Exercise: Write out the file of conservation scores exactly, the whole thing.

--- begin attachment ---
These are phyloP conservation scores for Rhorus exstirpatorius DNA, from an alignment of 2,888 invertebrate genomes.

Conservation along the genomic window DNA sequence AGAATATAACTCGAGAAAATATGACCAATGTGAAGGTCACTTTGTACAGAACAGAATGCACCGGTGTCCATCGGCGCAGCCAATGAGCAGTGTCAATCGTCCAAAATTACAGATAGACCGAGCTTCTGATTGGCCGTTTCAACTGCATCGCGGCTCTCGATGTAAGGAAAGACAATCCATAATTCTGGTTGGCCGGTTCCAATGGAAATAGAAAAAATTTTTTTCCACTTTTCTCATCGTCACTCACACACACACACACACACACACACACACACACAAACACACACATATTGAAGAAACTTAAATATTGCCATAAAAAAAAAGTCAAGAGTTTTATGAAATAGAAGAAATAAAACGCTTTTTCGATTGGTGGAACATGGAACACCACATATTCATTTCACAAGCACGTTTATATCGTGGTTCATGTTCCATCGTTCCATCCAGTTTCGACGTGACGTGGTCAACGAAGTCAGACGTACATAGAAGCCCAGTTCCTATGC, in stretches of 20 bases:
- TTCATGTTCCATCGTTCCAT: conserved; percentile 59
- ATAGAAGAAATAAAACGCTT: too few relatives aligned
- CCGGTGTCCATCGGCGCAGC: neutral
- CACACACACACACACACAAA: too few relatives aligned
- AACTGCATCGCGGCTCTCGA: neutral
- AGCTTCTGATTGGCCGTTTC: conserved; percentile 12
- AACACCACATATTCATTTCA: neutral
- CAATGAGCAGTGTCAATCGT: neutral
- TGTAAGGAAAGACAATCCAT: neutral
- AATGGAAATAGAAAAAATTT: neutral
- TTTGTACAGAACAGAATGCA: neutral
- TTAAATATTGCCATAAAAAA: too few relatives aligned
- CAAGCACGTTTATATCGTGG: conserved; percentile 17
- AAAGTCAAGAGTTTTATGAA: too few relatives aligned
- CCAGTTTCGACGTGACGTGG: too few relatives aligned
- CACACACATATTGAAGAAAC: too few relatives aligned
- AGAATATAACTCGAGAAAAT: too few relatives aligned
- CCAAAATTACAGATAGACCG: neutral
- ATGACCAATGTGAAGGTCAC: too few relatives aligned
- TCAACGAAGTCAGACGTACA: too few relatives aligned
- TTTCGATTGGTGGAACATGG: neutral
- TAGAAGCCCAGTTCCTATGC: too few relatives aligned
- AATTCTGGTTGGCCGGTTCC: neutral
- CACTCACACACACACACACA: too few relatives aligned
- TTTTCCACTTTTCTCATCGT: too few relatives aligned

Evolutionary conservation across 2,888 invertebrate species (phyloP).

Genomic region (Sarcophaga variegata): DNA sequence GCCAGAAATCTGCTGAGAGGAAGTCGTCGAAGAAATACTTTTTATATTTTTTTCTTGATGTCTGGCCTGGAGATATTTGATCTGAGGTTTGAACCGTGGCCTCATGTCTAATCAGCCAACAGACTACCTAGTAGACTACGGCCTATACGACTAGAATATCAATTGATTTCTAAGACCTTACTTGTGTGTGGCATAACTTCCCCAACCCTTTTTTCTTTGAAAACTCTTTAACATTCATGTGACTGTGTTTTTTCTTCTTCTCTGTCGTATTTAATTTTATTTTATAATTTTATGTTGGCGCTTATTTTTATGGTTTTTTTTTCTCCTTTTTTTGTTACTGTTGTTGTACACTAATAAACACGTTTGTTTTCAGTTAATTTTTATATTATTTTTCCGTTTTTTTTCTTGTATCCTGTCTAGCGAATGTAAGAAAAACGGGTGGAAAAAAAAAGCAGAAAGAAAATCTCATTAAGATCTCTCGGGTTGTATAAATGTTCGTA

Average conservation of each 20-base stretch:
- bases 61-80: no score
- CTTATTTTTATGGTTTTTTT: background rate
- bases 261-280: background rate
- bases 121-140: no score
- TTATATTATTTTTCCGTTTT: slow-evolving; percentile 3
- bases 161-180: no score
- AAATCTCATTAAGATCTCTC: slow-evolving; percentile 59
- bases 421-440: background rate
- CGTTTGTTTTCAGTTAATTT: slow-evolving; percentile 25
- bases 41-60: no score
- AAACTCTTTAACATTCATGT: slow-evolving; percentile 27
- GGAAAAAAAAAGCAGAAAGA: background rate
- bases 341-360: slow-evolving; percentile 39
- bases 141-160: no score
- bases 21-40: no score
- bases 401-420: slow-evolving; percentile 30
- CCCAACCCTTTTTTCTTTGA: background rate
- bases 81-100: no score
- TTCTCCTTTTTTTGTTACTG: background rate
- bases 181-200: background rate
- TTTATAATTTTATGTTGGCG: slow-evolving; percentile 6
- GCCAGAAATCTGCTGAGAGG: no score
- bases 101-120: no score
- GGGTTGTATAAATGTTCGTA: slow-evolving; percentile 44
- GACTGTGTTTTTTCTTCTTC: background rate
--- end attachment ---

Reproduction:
These are phyloP conservation scores for Rhorus exstirpatorius DNA, from an alignment of 2,888 invertebrate genomes.

Conservation along the genomic window DNA sequence AGAATATAACTCGAGAAAATATGACCAATGTGAAGGTCACTTTGTACAGAACAGAATGCACCGGTGTCCATCGGCGCAGCCAATGAGCAGTGTCAATCGTCCAAAATTACAGATAGACCGAGCTTCTGATTGGCCGTTTCAACTGCATCGCGGCTCTCGATGTAAGGAAAGACAATCCATAATTCTGGTTGGCCGGTTCCAATGGAAATAGAAAAAATTTTTTTCCACTTTTCTCATCGTCACTCACACACACACACACACACACACACACACACACAAACACACACATATTGAAGAAACTTAAATATTGCCATAAAAAAAAAGTCAAGAGTTTTATGAAATAGAAGAAATAAAACGCTTTTTCGATTGGTGGAACATGGAACACCACATATTCATTTCACAAGCACGTTTATATCGTGGTTCATGTTCCATCGTTCCATCCAGTTTCGACGTGACGTGGTCAACGAAGTCAGACGTACATAGAAGCCCAGTTCCTATGC, in stretches of 20 bases:
- TTCATGTTCCATCGTTCCAT: conserved; percentile 59
- ATAGAAGAAATAAAACGCTT: too few relatives aligned
- CCGGTGTCCATCGGCGCAGC: neutral
- CACACACACACACACACAAA: too few relatives aligned
- AACTGCATCGCGGCTCTCGA: neutral
- AGCTTCTGATTGGCCGTTTC: conserved; percentile 12
- AACACCACATATTCATTTCA: neutral
- CAATGAGCAGTGTCAATCGT: neutral
- TGTAAGGAAAGACAATCCAT: neutral
- AATGGAAATAGAAAAAATTT: neutral
- TTTGTACAGAACAGAATGCA: neutral
- TTAAATATTGCCATAAAAAA: too few relatives aligned
- CAAGCACGTTTATATCGTGG: conserved; percentile 17
- AAAGTCAAGAGTTTTATGAA: too few relatives aligned
- CCAGTTTCGACGTGACGTGG: too few relatives aligned
- CACACACATATTGAAGAAAC: too few relatives aligned
- AGAATATAACTCGAGAAAAT: too few relatives aligned
- CCAAAATTACAGATAGACCG: neutral
- ATGACCAATGTGAAGGTCAC: too few relatives aligned
- TCAACGAAGTCAGACGTACA: too few relatives aligned
- TTTCGATTGGTGGAACATGG: neutral
- TAGAAGCCCAGTTCCTATGC: too few relatives aligned
- AATTCTGGTTGGCCGGTTCC: neutral
- CACTCACACACACACACACA: too few relatives aligned
- TTTTCCACTTTTCTCATCGT: too few relatives aligned

Evolutionary conservation across 2,888 invertebrate species (phyloP).

Genomic region (Sarcophaga variegata): DNA sequence GCCAGAAATCTGCTGAGAGGAAGTCGTCGAAGAAATACTTTTTATATTTTTTTCTTGATGTCTGGCCTGGAGATATTTGATCTGAGGTTTGAACCGTGGCCTCATGTCTAATCAGCCAACAGACTACCTAGTAGACTACGGCCTATACGACTAGAATATCAATTGATTTCTAAGACCTTACTTGTGTGTGGCATAACTTCCCCAACCCTTTTTTCTTTGAAAACTCTTTAACATTCATGTGACTGTGTTTTTTCTTCTTCTCTGTCGTATTTAATTTTATTTTATAATTTTATGTTGGCGCTTATTTTTATGGTTTTTTTTTCTCCTTTTTTTGTTACTGTTGTTGTACACTAATAAACACGTTTGTTTTCAGTTAATTTTTATATTATTTTTCCGTTTTTTTTCTTGTATCCTGTCTAGCGAATGTAAGAAAAACGGGTGGAAAAAAAAAGCAGAAAGAAAATCTCATTAAGATCTCTCGGGTTGTATAAATGTTCGTA

Average conservation of each 20-base stretch:
- bases 61-80: no score
- CTTATTTTTATGGTTTTTTT: background rate
- bases 261-280: background rate
- bases 121-140: no score
- TTATATTATTTTTCCGTTTT: slow-evolving; percentile 3
- bases 161-180: no score
- AAATCTCATTAAGATCTCTC: slow-evolving; percentile 59
- bases 421-440: background rate
- CGTTTGTTTTCAGTTAATTT: slow-evolving; percentile 25
- bases 41-60: no score
- AAACTCTTTAACATTCATGT: slow-evolving; percentile 27
- GGAAAAAAAAAGCAGAAAGA: background rate
- bases 341-360: slow-evolving; percentile 39
- bases 141-160: no score
- bases 21-40: no score
- bases 401-420: slow-evolving; percentile 30
- CCCAACCCTTTTTTCTTTGA: background rate
- bases 81-100: no score
- TTCTCCTTTTTTTGTTACTG: background rate
- bases 181-200: background rate
- TTTATAATTTTATGTTGGCG: slow-evolving; percentile 6
- GCCAGAAATCTGCTGAGAGG: no score
- bases 101-120: no score
- GGGTTGTATAAATGTTCGTA: slow-evolving; percentile 44
- GACTGTGTTTTTTCTTCTTC: background rate